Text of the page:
By Rich Heidorn Jr.
The panel’s 2-1 ruling in favor of a petition by the Sierra Club parted with previous D.C. Circuit rulings that found FERC did not have to consider the climate-change effects of exporting natural gas in its licensing of LNG terminals.
The majority — Judges Thomas Griffith, a George W. Bush appointee, and Judith Rogers, a Bill Clinton appointee — remanded FERC’s environmental impact statement (EIS) on the Southeast Market Pipelines Project, ordering the agency to estimate the project’s impact on GHG emissions or explain more fully why it could not do so.
Judge Janice Rogers Brown, also appointed by Bush, dissented, saying the court should have ruled as it did in the LNG cases.
The Southeast Market Pipelines Project involve three pipelines, including the nearly 500-mile Sabal Trail, which will connect the other two pipelines between Tallapoosa County, Ala., and Osceola County, Fla., south of Orlando. Scheduled for completion in 2021, the project has a capacity of more than 1 Bcfd.
Existing Pipelines near Capacity
With both of its two major natural gas pipelines near capacity, Florida is at risk of having demand outstrip supply, according to Florida Power & Light and Duke Energy Florida, which have committed to buying nearly all the gas the project can transport.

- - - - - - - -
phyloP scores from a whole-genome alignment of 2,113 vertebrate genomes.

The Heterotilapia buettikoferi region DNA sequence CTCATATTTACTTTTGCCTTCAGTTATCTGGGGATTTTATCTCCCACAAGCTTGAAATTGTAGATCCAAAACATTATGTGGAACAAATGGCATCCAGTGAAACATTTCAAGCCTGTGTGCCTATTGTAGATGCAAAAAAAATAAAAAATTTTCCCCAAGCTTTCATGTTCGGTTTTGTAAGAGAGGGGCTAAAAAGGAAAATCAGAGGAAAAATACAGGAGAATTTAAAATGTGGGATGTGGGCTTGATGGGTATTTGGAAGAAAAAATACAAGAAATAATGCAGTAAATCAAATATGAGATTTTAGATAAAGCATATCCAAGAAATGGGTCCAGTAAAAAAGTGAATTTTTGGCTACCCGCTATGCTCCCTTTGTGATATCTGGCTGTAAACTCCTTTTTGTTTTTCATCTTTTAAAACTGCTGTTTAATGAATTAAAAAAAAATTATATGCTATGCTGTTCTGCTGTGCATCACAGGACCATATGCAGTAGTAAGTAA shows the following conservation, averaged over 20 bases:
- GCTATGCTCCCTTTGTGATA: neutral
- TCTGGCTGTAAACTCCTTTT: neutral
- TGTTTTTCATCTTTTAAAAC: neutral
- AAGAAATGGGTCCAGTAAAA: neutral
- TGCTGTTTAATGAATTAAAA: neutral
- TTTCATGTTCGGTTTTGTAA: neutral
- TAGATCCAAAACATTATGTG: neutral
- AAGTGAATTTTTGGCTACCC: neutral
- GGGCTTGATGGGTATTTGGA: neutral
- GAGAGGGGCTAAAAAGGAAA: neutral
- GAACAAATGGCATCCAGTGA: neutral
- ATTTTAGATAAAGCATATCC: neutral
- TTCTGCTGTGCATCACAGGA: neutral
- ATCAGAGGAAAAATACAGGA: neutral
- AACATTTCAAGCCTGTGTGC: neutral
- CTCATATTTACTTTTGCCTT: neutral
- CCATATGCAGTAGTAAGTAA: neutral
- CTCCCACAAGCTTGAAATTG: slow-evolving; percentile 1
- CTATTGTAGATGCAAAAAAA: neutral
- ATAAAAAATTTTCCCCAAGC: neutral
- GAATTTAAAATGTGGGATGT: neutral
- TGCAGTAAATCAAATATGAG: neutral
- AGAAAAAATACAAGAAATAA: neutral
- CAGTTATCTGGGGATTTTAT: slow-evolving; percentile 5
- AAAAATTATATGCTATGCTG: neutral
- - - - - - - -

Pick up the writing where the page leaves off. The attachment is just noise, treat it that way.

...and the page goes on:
The project’s developers — Duke Energy, FP&L parent NextEra Energy, Spectra Energy Partners and the Williams Companies — said increased gas supplies will allow utilities to retire old coal-fired power plants, thus providing a net reduction in GHG emissions.
FERC has jurisdiction over licensing interstate gas pipelines under Section 7 of the Natural Gas Act, which requires a finding that the project will serve the public interest before issuance of a certificate of public convenience and necessity. The commission began the EIS on the project in fall 2013 and issued its final report in December 2015, before approving the project in February 2016 (CP14-554, et al.). It rejected rehearing requests on the order in September 2016.
Because some of the pipeline’s gas would be burned by new or existing electric generators, resulting in CO2 emissions, “at a minimum, FERC should have estimated the amount of power-plant carbon emissions that the pipelines will make possible,” Griffith and Rogers ruled.
The pipeline developers contended FERC was not obliged to consider emissions, based on the Supreme Court’s 2004 ruling in Department of Transportation v. Public Citizen (541 U.S. 752), in which it said that because the Transportation Department could not exclude Mexican trucks from the U.S., it was not required to gather data about the environmental harms of admitting them.
The D.C. Circuit applied the Public Citizen rule in three challenges to FERC approvals of LNG terminals, siding with the commission in all of them because it is the Energy Department — not the commission — that ultimately decides whether the terminals can export gas (Sierra Club v. FERC, 827 F.3d 36 (D.C. Cir. 2016); Sierra Club v. FERC, 827 F.3d 59 (D.C. Cir. 2016); EarthReports, Inc. v. FERC, 828 F.3d 949 (D.C. Cir. 2016)). FERC’s jurisdiction over LNG, delegated by DOE, is limited to approving the construction of the terminals.